# Homework Help: Acceleration and deceleration in best possible time-rotation

1. Jun 17, 2015

### Karwoch

1. The problem statement, all variables and given/known data
I have a missile in space, and I want to rotate it by using thrusters - eight of them - two on every of four sides as force is applied pendicular - left, right, up and down - both on front and end of missile. Now I have angle to target, I know which thrusters should I turn on to rotate in right direction, and I have angular speed.

2. Relevant equations
How to count how much force I can apply to rotate as fast as it is possible, and not to overshot?
Second one - how to check when I need to apply opposite force to just stop exacly at target?

3. The attempt at a solution
For now Im using "angular velocity/angle to target" value to estimate what I need. It works somewhat, but it isnt that good as it should. Im no physicist, or mathematican or even good computer programer, so this is very very hard for me ;) And I would love to present world a quite realistic space battles :)

2. Jun 17, 2015

### Staff: Mentor

Hi Karwoch. Once you start a body rotating it will continue to rotate endlessly, only ceasing if you counter that rotation by appying an opposing force for the requisite duration.

3. Jun 17, 2015

### Karwoch

Exactly :) Now I have working thrusters in needed direction, I only need data when to start deceleration with full force (or 90% to have manoeuvring threshold). So, I have my angular speed, maximum angular change in delta time (or time), and angle left to target rotation. How I can "transform" my angular velocity value to angle with my maximum deceleration force?

4. Jun 17, 2015

### Staff: Mentor

There being no friction, if you fire a thruster with maximum thrust, the rotation can be halted by firing an opposing thruster of identical thrust for the same duration. (This assumes the loss of mass in thruster fuel causes insignificant change in the body.)

5. Jun 17, 2015

### Karwoch

Yes, I do not count in loss of mass, fortunately ;) This is right, but only in case missile start accelerating from zero velocity, and when it will track something this wont be a case. So I still need to calculate angle to angular velocity time when I should start to decelerate.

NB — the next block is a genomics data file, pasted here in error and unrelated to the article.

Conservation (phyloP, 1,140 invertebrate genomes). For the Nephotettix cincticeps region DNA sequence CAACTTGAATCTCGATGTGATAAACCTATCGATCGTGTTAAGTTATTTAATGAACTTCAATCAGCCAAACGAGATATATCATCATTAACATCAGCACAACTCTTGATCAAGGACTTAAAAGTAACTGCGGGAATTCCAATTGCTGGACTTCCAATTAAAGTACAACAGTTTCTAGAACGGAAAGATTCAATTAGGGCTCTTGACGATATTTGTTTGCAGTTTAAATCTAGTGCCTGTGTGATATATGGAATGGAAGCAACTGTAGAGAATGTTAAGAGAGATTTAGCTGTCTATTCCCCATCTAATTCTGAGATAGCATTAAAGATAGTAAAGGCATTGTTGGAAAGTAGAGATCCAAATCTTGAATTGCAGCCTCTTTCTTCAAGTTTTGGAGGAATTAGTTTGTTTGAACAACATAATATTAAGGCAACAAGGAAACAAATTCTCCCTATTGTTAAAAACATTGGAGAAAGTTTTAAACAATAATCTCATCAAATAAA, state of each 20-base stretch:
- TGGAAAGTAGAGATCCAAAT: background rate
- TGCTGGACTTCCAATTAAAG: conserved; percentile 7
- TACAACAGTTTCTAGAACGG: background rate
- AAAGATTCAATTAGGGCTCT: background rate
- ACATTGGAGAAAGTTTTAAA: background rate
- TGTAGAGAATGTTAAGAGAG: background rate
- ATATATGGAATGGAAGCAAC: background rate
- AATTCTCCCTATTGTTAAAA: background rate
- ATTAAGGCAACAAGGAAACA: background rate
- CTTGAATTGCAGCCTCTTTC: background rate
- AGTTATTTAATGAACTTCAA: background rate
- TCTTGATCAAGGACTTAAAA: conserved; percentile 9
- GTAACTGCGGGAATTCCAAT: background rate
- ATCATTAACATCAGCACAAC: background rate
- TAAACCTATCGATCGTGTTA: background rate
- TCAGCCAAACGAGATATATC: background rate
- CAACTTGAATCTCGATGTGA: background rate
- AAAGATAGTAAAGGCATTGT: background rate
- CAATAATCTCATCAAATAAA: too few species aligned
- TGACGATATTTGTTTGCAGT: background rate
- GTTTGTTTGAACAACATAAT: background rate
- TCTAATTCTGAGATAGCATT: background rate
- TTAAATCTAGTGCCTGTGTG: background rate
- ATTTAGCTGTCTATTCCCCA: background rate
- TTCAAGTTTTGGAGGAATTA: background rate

6. Jun 17, 2015

### Staff: Mentor

I think you are about at the point where you should draw and label a diagram, and attach it.

7. Jun 17, 2015

### Karwoch

Er... I have no idea about how to do it unfortunately... And still diagram wont give me anything if I cant tell anything from my own knowledge... I even try to watch all lessons on angular velocities, with no much of effect. That is why I finally tried to find help here - if I would know how to do diagrams, and all physic stuff I would never bothered anyone for help... I like creating, but unfortunately I do not understand physics very well...

8. Jun 17, 2015

### Karwoch

Basically, I need equation for distance (angle) travelled with constant deceleration from certain angular velocity to zero.

9. Jun 17, 2015

### Karwoch

I cant do diagrams, but I can do experiments on my environment. I had measured that angular velocity to angle is pretty constant (obviously) with 1.144 ratio. Also I measured missile acceleration in each frame, so now I just created a function which counts on this data angle which will pass with max deceleration:

Code (Text):

float angularVelocity = myRigidbody.angularVelocity.magnitude;

while (angularVelocity > 0)
{
angle += angularVelocity * 1.1455f;
angularVelocity -= 0.0008f;
}
With it Im now pretty close to what I want to achieve. But it still isn`t close enough somehow. And also, this calculate is long loop, with many missiles every frame, this will be probably not very processor efficient. If anyone would have a simpler equation, I really would appreciate it!

10. Jun 18, 2015

### Karwoch

Actually this last one works! And it finally solved all my problems.